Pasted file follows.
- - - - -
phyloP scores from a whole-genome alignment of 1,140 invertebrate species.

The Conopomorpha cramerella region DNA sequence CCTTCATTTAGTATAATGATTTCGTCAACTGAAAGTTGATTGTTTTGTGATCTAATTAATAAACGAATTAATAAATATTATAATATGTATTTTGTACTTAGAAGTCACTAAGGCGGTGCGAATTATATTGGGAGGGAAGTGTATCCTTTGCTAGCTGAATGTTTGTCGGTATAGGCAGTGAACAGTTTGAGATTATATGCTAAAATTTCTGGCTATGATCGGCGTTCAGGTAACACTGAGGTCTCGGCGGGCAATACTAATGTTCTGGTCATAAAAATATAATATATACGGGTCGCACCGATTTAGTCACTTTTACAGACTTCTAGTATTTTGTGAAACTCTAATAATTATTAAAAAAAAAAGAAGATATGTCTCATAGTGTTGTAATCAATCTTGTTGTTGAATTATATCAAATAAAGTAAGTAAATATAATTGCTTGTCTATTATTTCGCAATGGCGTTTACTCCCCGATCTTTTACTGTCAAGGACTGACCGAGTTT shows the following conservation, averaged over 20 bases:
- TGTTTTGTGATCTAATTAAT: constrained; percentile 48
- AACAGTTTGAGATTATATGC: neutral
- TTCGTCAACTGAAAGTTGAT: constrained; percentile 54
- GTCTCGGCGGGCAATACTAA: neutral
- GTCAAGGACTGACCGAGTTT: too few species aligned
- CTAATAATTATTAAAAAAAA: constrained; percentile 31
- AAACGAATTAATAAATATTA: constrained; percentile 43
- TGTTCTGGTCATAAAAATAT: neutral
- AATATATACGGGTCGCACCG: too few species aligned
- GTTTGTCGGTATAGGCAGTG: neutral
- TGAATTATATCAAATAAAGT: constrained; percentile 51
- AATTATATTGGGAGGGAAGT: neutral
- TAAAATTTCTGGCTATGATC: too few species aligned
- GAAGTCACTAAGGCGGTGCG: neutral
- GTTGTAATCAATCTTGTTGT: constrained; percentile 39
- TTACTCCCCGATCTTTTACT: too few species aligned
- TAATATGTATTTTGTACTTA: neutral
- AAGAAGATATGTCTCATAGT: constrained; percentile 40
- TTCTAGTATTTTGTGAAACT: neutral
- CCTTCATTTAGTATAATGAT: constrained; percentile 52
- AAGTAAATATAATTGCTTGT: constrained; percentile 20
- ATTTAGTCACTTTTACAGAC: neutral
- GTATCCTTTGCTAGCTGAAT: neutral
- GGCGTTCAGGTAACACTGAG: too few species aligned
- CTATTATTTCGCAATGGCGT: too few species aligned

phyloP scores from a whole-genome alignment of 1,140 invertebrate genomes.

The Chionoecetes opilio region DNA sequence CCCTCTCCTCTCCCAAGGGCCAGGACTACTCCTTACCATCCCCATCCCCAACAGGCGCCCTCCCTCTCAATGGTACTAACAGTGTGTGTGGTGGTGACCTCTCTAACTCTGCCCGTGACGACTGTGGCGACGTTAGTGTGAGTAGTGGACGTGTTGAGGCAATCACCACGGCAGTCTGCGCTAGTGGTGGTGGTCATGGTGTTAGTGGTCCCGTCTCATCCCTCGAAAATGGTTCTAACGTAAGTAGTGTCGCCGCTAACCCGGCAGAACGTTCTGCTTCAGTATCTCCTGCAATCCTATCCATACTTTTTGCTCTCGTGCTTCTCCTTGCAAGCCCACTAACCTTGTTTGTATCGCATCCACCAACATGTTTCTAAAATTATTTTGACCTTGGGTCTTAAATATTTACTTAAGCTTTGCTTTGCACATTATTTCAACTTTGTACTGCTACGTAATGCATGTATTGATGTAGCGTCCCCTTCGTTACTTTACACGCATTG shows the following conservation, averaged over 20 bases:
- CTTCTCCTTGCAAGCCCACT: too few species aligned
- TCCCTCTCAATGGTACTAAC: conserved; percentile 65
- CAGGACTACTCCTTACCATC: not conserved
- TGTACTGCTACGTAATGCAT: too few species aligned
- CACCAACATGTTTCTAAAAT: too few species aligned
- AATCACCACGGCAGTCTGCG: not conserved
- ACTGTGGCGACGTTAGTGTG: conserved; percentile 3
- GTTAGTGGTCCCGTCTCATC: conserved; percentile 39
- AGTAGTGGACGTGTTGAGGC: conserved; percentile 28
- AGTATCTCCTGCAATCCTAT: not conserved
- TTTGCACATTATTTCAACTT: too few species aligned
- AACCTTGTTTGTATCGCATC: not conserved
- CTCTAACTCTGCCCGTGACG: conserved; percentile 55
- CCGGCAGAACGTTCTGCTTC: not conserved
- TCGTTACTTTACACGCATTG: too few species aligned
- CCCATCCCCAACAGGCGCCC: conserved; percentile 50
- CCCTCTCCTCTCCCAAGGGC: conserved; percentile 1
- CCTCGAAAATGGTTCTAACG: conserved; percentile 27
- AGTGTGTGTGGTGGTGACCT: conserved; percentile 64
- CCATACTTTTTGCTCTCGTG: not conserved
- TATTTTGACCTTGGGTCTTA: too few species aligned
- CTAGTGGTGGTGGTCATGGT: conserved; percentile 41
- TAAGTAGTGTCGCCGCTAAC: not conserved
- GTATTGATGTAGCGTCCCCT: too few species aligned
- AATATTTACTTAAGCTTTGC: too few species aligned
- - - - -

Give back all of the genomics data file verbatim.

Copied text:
phyloP scores from a whole-genome alignment of 1,140 invertebrate species.

The Conopomorpha cramerella region DNA sequence CCTTCATTTAGTATAATGATTTCGTCAACTGAAAGTTGATTGTTTTGTGATCTAATTAATAAACGAATTAATAAATATTATAATATGTATTTTGTACTTAGAAGTCACTAAGGCGGTGCGAATTATATTGGGAGGGAAGTGTATCCTTTGCTAGCTGAATGTTTGTCGGTATAGGCAGTGAACAGTTTGAGATTATATGCTAAAATTTCTGGCTATGATCGGCGTTCAGGTAACACTGAGGTCTCGGCGGGCAATACTAATGTTCTGGTCATAAAAATATAATATATACGGGTCGCACCGATTTAGTCACTTTTACAGACTTCTAGTATTTTGTGAAACTCTAATAATTATTAAAAAAAAAAGAAGATATGTCTCATAGTGTTGTAATCAATCTTGTTGTTGAATTATATCAAATAAAGTAAGTAAATATAATTGCTTGTCTATTATTTCGCAATGGCGTTTACTCCCCGATCTTTTACTGTCAAGGACTGACCGAGTTT shows the following conservation, averaged over 20 bases:
- TGTTTTGTGATCTAATTAAT: constrained; percentile 48
- AACAGTTTGAGATTATATGC: neutral
- TTCGTCAACTGAAAGTTGAT: constrained; percentile 54
- GTCTCGGCGGGCAATACTAA: neutral
- GTCAAGGACTGACCGAGTTT: too few species aligned
- CTAATAATTATTAAAAAAAA: constrained; percentile 31
- AAACGAATTAATAAATATTA: constrained; percentile 43
- TGTTCTGGTCATAAAAATAT: neutral
- AATATATACGGGTCGCACCG: too few species aligned
- GTTTGTCGGTATAGGCAGTG: neutral
- TGAATTATATCAAATAAAGT: constrained; percentile 51
- AATTATATTGGGAGGGAAGT: neutral
- TAAAATTTCTGGCTATGATC: too few species aligned
- GAAGTCACTAAGGCGGTGCG: neutral
- GTTGTAATCAATCTTGTTGT: constrained; percentile 39
- TTACTCCCCGATCTTTTACT: too few species aligned
- TAATATGTATTTTGTACTTA: neutral
- AAGAAGATATGTCTCATAGT: constrained; percentile 40
- TTCTAGTATTTTGTGAAACT: neutral
- CCTTCATTTAGTATAATGAT: constrained; percentile 52
- AAGTAAATATAATTGCTTGT: constrained; percentile 20
- ATTTAGTCACTTTTACAGAC: neutral
- GTATCCTTTGCTAGCTGAAT: neutral
- GGCGTTCAGGTAACACTGAG: too few species aligned
- CTATTATTTCGCAATGGCGT: too few species aligned

phyloP scores from a whole-genome alignment of 1,140 invertebrate genomes.

The Chionoecetes opilio region DNA sequence CCCTCTCCTCTCCCAAGGGCCAGGACTACTCCTTACCATCCCCATCCCCAACAGGCGCCCTCCCTCTCAATGGTACTAACAGTGTGTGTGGTGGTGACCTCTCTAACTCTGCCCGTGACGACTGTGGCGACGTTAGTGTGAGTAGTGGACGTGTTGAGGCAATCACCACGGCAGTCTGCGCTAGTGGTGGTGGTCATGGTGTTAGTGGTCCCGTCTCATCCCTCGAAAATGGTTCTAACGTAAGTAGTGTCGCCGCTAACCCGGCAGAACGTTCTGCTTCAGTATCTCCTGCAATCCTATCCATACTTTTTGCTCTCGTGCTTCTCCTTGCAAGCCCACTAACCTTGTTTGTATCGCATCCACCAACATGTTTCTAAAATTATTTTGACCTTGGGTCTTAAATATTTACTTAAGCTTTGCTTTGCACATTATTTCAACTTTGTACTGCTACGTAATGCATGTATTGATGTAGCGTCCCCTTCGTTACTTTACACGCATTG shows the following conservation, averaged over 20 bases:
- CTTCTCCTTGCAAGCCCACT: too few species aligned
- TCCCTCTCAATGGTACTAAC: conserved; percentile 65
- CAGGACTACTCCTTACCATC: not conserved
- TGTACTGCTACGTAATGCAT: too few species aligned
- CACCAACATGTTTCTAAAAT: too few species aligned
- AATCACCACGGCAGTCTGCG: not conserved
- ACTGTGGCGACGTTAGTGTG: conserved; percentile 3
- GTTAGTGGTCCCGTCTCATC: conserved; percentile 39
- AGTAGTGGACGTGTTGAGGC: conserved; percentile 28
- AGTATCTCCTGCAATCCTAT: not conserved
- TTTGCACATTATTTCAACTT: too few species aligned
- AACCTTGTTTGTATCGCATC: not conserved
- CTCTAACTCTGCCCGTGACG: conserved; percentile 55
- CCGGCAGAACGTTCTGCTTC: not conserved
- TCGTTACTTTACACGCATTG: too few species aligned
- CCCATCCCCAACAGGCGCCC: conserved; percentile 50
- CCCTCTCCTCTCCCAAGGGC: conserved; percentile 1
- CCTCGAAAATGGTTCTAACG: conserved; percentile 27
- AGTGTGTGTGGTGGTGACCT: conserved; percentile 64
- CCATACTTTTTGCTCTCGTG: not conserved
- TATTTTGACCTTGGGTCTTA: too few species aligned
- CTAGTGGTGGTGGTCATGGT: conserved; percentile 41
- TAAGTAGTGTCGCCGCTAAC: not conserved
- GTATTGATGTAGCGTCCCCT: too few species aligned
- AATATTTACTTAAGCTTTGC: too few species aligned